Fast forward to the top of the eighth. Due up: Youkilis, Ortiz, Ramirez. Out of the bullpen: Keith Foulke. Now, I must admit, I’ve been hard on him, I don’t think he had much of a Spring Training, and I wasn’t really sold on the idea of him as our setup man, but he deserved the standing ovation I gave him after his strikeout of Manny; he pitched a brilliant inning.
So the A’s headed to the ninth clinging to a one run lead. Emil Brown made a bid for an extra base hit to open the inning, but Jacoby Ellsbury made a phenomenal play, falling back against the wall to record the first out. The A’s failed to score in the inning, and it would cost them, as Street was thrown out there for his first save opportunity, with the A’s still holding their slim lead. He got the first out, an easy fly to center, but then up came Brandon Moss again. I’ll spare you the suspense: He homered to tie the game, and hand Street his first blown save in his first opportunity.
I’ve said it before, I’ll say it again, but it bears repeating. When the A’s offense has a pitcher on the ropes, they MUST capitalize on all the walks they draw. It will come back to haunt them every time, and it was like waiting for the other shoe to drop all game. You just don’t hold Boston to under four runs, no matter how good your pitching is.
So a game that was executed perfectly by the Oakland A’s, perfectly designed to end before six am to give us an extra hour of sleep, a save that was gift-wrapped by the setup men, doing all the hard work long before Street entered the game, disappeared in a single batter. You don’t want to face the Red Sox in extra innings, and you don’t want to give a clutch Ortiz and a red-hot Manny an extra at-bat.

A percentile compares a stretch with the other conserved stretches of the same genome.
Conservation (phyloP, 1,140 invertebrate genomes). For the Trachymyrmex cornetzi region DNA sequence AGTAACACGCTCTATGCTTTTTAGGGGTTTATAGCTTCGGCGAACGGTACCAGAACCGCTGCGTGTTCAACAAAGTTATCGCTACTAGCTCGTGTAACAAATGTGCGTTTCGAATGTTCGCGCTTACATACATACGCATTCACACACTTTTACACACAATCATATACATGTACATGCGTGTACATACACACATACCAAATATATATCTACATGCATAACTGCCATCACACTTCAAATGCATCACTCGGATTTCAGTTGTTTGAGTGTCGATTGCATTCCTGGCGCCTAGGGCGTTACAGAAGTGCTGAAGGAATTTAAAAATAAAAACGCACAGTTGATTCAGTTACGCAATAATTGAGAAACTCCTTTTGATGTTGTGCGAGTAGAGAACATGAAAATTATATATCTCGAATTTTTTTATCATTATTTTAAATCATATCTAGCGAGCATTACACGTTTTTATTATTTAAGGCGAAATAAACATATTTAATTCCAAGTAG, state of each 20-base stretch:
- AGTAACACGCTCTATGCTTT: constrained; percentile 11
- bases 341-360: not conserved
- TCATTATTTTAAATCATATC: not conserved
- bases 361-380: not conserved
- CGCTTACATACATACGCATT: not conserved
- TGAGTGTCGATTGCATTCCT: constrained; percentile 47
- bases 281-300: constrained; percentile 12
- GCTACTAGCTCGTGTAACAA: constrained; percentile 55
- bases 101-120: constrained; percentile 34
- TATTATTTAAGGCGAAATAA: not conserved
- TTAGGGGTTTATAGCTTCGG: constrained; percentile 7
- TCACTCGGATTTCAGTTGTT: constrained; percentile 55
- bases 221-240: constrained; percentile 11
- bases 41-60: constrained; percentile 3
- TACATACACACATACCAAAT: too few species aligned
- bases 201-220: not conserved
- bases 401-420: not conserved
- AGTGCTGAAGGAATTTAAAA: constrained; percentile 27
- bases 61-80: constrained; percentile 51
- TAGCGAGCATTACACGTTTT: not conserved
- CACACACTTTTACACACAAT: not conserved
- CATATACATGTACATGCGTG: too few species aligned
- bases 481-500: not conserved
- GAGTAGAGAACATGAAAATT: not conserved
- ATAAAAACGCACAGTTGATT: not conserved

After Hannahan couldn’t quite make a Chavy-like play to open the 10th, and the runner was sacrificed to second, the A’s interestingly chose to have Street walk Ortiz to face Manny instead of a) walking both of them, having two bases open and all, or b) facing Ortiz, who was actually struggling at the plate. That decision worked about as well as it sounds; that is, to the tune of another two-run double.
Enter DiNardo to intentionally walk Lowell, since Street not only pitched terribly, but he barely managed to intentionally walk Ortiz successfully, and Geren didn’t trust him to walk another.
The A's offense made a valient effort at a comeback against Papelbon in the ninth, after Barton walked and scored on Emil Brown's double, but then in what was truly one of the most idiotic baserunning mistakes I have EVER seen, Brown--THE TYING RUN--got caught in a rundown between second and third. Of course Crosby and Hannahan both singled right after, which would have EASILY scored the tying run, and maybe even won the game for the A's. I can deal with physical limitations, but have ZERO patience for Little League stupid, bonehead mental errors, and I can't think of a single excuse for Brown. That's the kind of play that WILL get you thrown off a team, and Brown's lucky that I wasn't his manager today.
Bottom line: Opening day for Huston Street finds him with a blown save and a loss. He absolutely deserved the loss, with supporting credits given to the A’s offense for letting Dice K off the hook early, and Emil Brown for one of the dumbest major league plays I have EVER seen. As in, send him away, bad. A disappointing loss to be sure, especially considering the effort it took for all of us to watch the game.
But in baseball, there’s always tomorrow, so we do it all over again tomorrow night, same time, same place. AN will be here for you through it all. And, again, if you experienced satellite issues, I urge you to make a call to DirectTV sometime today. Hopefully tomorrow’s game will be watchable for everyone. And hopefully, it produces the opposite result for the A’s.
Final Score: Boston 6, A’s 5 in 10 innings
Winning Pitcher: Hideki Okajima
Losing Pitcher: Huston Street
Due to the length of this post, I encourage you to hop over to MLB.com to check out the A’s 40 man roster.
See you tomorrow!